Languages

Proto-Germanic, Eastern

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Introduction

Proto-Germanic is the hypothetical common ancestor (proto-language) of all the Germanic languages such as modern English, Dutch, Afrikaans, German, Danish, Norwegian, Icelandic, Faroese, and Swedish. The Proto-Germanic language is not directly attested by any surviving texts but has been reconstructed using the comparative method. However, a few surviving inscriptions in a runic script from Scandinavia dated to c. 200 are thought to represent a stage of Proto-Norse or Late Common Germanic immediately following the "Proto-Germanic" stage.

Proto-Germanic evolved into following languages by the 4th century:

Proto-Germanic is itself descended from Proto-Indo-European.

The Proto-Germanic verb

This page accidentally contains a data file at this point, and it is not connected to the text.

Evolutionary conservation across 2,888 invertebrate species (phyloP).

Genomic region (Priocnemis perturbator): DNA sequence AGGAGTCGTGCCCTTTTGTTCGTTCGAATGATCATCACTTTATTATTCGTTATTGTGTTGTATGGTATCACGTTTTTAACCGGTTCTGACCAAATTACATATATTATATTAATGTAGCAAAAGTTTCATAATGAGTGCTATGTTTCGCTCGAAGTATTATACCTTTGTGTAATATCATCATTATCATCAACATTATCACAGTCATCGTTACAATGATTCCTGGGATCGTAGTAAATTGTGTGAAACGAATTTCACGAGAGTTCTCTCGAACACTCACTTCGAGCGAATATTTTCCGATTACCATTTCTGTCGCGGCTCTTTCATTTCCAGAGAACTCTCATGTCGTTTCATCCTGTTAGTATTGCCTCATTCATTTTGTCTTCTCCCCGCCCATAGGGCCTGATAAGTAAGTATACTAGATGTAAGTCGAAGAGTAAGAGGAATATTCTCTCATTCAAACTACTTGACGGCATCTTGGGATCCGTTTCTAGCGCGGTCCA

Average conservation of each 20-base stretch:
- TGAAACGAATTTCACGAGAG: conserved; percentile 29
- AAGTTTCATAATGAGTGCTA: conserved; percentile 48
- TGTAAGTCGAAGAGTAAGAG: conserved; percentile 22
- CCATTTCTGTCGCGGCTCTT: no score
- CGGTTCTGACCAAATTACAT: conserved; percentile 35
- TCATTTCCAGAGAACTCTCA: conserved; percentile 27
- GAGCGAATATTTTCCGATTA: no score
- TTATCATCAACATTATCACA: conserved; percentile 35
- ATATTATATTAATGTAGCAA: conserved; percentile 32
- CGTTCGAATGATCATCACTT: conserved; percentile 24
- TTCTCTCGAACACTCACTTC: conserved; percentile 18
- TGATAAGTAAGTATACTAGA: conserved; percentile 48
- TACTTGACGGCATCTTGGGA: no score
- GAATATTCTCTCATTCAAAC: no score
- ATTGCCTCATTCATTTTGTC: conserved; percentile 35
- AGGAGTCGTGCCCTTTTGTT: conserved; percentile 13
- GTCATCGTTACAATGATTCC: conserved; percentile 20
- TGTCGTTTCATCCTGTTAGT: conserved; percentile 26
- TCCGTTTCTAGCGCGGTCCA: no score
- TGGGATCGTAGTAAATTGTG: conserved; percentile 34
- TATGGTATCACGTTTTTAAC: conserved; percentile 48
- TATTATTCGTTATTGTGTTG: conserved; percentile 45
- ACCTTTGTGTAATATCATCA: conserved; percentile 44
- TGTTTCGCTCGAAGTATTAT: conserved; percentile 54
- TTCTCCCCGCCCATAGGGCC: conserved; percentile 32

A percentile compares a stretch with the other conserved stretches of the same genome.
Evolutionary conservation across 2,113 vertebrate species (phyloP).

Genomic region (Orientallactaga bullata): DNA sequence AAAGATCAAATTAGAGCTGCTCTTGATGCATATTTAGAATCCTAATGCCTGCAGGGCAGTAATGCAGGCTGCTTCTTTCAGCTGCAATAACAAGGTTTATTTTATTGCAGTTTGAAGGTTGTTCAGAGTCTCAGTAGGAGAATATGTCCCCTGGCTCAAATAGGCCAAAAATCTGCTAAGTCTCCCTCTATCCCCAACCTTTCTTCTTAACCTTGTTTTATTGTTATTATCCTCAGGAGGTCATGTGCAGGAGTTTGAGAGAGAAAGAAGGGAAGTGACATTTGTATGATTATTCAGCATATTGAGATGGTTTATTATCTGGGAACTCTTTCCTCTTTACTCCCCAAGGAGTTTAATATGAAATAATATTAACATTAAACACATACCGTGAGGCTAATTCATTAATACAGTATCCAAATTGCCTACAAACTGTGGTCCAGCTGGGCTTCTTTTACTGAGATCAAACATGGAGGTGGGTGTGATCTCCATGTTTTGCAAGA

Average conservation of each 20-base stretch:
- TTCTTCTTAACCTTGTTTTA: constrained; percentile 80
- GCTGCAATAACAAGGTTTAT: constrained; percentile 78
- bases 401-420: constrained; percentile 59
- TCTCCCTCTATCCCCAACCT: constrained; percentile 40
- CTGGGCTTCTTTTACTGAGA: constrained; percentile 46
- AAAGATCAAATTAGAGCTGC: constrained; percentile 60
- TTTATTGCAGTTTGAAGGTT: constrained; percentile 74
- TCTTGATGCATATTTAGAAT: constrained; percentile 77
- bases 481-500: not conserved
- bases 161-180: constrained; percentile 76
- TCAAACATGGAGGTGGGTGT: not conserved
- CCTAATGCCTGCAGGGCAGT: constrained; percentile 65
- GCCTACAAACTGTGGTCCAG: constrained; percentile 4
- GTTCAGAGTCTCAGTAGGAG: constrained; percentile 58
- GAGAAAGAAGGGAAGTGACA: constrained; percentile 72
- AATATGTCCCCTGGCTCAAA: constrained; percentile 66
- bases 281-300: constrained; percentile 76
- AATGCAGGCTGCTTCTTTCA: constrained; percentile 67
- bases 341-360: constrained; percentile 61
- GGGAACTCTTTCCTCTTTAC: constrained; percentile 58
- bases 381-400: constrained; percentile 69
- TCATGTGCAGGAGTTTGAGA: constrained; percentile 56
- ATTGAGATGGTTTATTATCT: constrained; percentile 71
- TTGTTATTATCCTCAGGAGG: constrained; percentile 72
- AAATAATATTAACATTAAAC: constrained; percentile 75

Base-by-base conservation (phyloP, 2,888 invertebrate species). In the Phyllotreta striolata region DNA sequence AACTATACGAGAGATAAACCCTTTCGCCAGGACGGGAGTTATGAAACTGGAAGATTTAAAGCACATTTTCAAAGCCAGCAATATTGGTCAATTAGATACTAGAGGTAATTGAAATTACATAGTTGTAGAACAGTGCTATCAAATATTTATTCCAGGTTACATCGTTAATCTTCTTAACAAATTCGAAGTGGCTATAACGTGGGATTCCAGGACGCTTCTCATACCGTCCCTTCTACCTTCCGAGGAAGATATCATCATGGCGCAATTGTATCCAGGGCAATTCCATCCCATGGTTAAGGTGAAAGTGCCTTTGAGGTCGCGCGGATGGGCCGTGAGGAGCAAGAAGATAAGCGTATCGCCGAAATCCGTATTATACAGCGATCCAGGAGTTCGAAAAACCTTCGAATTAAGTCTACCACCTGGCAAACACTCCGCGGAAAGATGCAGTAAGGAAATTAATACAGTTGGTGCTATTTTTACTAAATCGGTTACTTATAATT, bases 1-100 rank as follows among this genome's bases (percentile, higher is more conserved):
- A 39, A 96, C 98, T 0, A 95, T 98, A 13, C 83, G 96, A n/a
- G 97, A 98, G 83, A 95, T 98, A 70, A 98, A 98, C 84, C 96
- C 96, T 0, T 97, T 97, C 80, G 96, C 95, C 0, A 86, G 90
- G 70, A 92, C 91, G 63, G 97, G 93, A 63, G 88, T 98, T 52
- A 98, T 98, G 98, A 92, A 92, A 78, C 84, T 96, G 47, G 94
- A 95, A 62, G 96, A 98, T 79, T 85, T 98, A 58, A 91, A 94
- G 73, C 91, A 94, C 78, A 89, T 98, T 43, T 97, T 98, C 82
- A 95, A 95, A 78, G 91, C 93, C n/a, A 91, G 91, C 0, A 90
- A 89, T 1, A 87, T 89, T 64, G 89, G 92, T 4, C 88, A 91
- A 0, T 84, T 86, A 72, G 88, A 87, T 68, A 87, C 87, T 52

• Two voices: Active and Passive
  • Three moods: Indicative, Subjunctive, and Imperative
  • 3 numbers: Singular, Dual, and Plural
  • 3 persons

Sample verb: beran

  • Present participle: berand
  • Past participle: boren
ACTIVE PASSIVE
Indicative Imperative Subjunctive Indicative Subjunctive
Present Past Present Past Present Present
Sg.1 bera berɔ̄ - bar bērī berad̵e berɛ̄d̵u
Sg.2 beriz berɛ̄z ber bart bērīz beraze berɛ̄zu
Sg.3 berid̵ berɛ̄ berōd̵au bar bērī berad̵e berɛ̄d̵u
Du.1 berōz berɛ̄we - bēru bērīwe - -
Du.2 berad̵z berɛ̄d̵z - bērts bērīd̵z - -
Pl.1 berumz berɛ̄me - bērm bērīme berande berɛ̄ndu
Pl.2 bered̵ berɛ̄d̵ - bērɵ bērīd̵
Pl.3 berand berɛ̄n berandōu bērun bērīd̵

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